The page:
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Sander Rodenhuis
Sander Rodenhuis

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Make developers self serving when using Kubernetes

There's a lot of talk lately about developer self service for Kubernetes. It looks like every vendor in the Kubernetes space now claims they offer some kind of developer self service.

Some might disagree, but the overall opinion is that Kubernetes is not really developer friendly. Kubernetes has over 50 object types, complex RBAC and to get anything deployed, you'll need to write YAML manifest. But you also need to learn how to handle horizontal scaling, networking, secrets, ingress, and a hole lot more. The question is, why would a developer care about all this stuff. Developers don’t care about all the Kubernetes internals, they just like to get an HTTP(S) endpoint of their running application.

Operations and SRE on the other hand have a hard time guarantee application security and availability at all stages in the development lifecycle when using Kubernetes. Kubernetes is only the orchestrator and building a custom platform on top of Kubernetes (the DIY way) can be a daunting endeavor. Think of all the add-ons and applications required for observability, policy enforcement, network policies, tracing, vulnerability management, SSO, certificates, secrets management, and GitOps. Building some kind of developer self service features and automatic team onboarding would require even more time and a lot of companies would not even have the resources and money to do so.

So what if there was an easy and open source solution for this? Would you then try it out?

Introducing Otomi

Otomi is an open source project (see the GitHub project here) and is a single deployable package to offer a complete platform experience on top of (any) Kubernetes cluster. After installing Otomi on Kubernetes, you can create an account, sign in, create a team and add members to the team. Team members will get access to a project in Harbor (to push images to), all container logs of the team, a shared space in Vault, and self service features to publicly expose services or even deploy images using user friendly forms. By default Otomi is configured in permissive security mode, which means security policies are enabled, but non-blocking. This enables developers to learn Kubernetes security as they go.

Get started

To get started with Otomi, just spin up a Kubernetes cluster (or use the Quickstart) and deploy the chart.

Frist create a values.yaml file with the following values:

  owner: myself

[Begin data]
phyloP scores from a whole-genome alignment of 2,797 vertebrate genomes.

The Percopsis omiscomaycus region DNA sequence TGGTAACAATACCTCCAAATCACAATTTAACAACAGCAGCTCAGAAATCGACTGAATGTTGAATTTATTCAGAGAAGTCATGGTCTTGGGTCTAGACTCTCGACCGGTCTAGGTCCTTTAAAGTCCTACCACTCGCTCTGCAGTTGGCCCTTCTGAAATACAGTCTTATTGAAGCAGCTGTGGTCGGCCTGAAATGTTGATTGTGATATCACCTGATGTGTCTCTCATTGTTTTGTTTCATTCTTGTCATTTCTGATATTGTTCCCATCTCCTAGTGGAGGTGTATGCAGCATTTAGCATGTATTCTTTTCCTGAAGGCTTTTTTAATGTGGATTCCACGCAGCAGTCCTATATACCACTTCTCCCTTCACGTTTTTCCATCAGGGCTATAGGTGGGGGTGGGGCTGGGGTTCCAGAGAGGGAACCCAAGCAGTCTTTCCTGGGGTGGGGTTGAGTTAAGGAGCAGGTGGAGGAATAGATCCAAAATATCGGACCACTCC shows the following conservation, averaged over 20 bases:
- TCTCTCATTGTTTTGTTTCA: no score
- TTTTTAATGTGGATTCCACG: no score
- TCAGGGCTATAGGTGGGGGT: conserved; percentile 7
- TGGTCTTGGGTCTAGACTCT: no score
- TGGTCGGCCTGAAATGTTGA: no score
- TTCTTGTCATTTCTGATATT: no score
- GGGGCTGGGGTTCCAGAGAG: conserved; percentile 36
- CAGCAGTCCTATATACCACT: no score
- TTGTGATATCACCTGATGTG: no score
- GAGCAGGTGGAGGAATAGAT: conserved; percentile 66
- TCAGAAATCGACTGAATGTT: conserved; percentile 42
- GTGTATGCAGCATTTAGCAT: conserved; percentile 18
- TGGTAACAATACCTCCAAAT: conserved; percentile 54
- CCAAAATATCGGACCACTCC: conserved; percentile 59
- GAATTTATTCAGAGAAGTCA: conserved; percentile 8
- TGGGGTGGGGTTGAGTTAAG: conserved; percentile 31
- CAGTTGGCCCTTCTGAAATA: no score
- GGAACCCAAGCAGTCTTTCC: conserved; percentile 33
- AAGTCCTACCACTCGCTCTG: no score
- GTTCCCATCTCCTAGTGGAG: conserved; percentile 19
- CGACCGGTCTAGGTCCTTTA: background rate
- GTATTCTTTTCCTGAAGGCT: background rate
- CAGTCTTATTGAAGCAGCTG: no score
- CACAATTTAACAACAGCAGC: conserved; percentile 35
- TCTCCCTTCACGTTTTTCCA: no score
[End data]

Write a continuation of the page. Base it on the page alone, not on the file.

k8sVersion: '1.20'
  name: my-cluster
  provider: # use azure|aws|google
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Then deploy the chart:

helm repo add otomi
helm repo update
helm install -f values.yaml otomi otomi/otomi
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The installer job will now install Otomi on your cluster. You can follow the progress of the installer by looking at the logs of the installer job:

kubectl logs jobs/otomi -n default -f
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When the installer has finished (which can take around 20 to 30 minutes), copy the URL and the generated password from the bottom of the logs.

Now the first thing you need to do is create a new user in Keycloak and add the user to the otomi-admin group. Go to and sign in with the user admin and the generated password provided in the logs. Check here for complete instructions on how to create users in Keycloak.

Now you can sign in to the Otomi console. Go to and sign in with your newly created user.
As you would have noticed, the browser says the connection to this site is not secure. Because we did not use DNS with LetsEncrypt and also did not provide our own CA, Otomi has automatically generated a CA for you. But no worries, you can add the generated CA to your keychain. In the left pane of the console, click on Download CA and then add the CA to your KeyChain:

sudo security add-trusted-cert -d -r trustRoot -k /Library/Keychains/System.keychain ~/Downloads/ca.crt
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To start using Otomi, you’ll first need to activate Drone.
To enable Drone, open the Drone app (using the shortcut in Otomi Console), and sign in with OpenID Connect using the newly created user. In Drone you’ll see the otomi/values repository created by Otomi. Now click on Activate, then click Activate Repository, and then click on Save. Now you’re ready to use Otomi. On you can find the full post-installation steps.


Otomi offers a full platform experience of top of Kubernetes. It integrates and pre-configures a complete suite of open-source projects like Harbor, Knative, Istio, Prometheus, Keycloak, Gatekeeper, and many more. By installing Otomi on Kubernetes, you can use all of these projects out-of-the-box with sane defaults. So instead of installing, configuring, and integrating all of these projects yourself, the only thing you’ll need to do is install Otomi.

Otomi is ideal to use as a (Kubernetes-based) Developer Platform. By default Otomi runs in permissive mode, meaning all actions contrary to the security policies are only logged. Teams can directly access all the security logs and improve the security posture. This offers a learn-as-you-go experience.

Running Otomi without dependencies, now makes it very easy to get started with Otomi and explore all of its features.

And if you run into any issues, please report them here.

Top comments (1)

kanan_penn_c0ed47274777f8 profile image
Kanan Penn

I cannot open IMAC. Gatekeeper is asking for a Password.. Problem I never or don’t recall Installing Gatekeeper now I’m locked out my IMAC “ Help Please “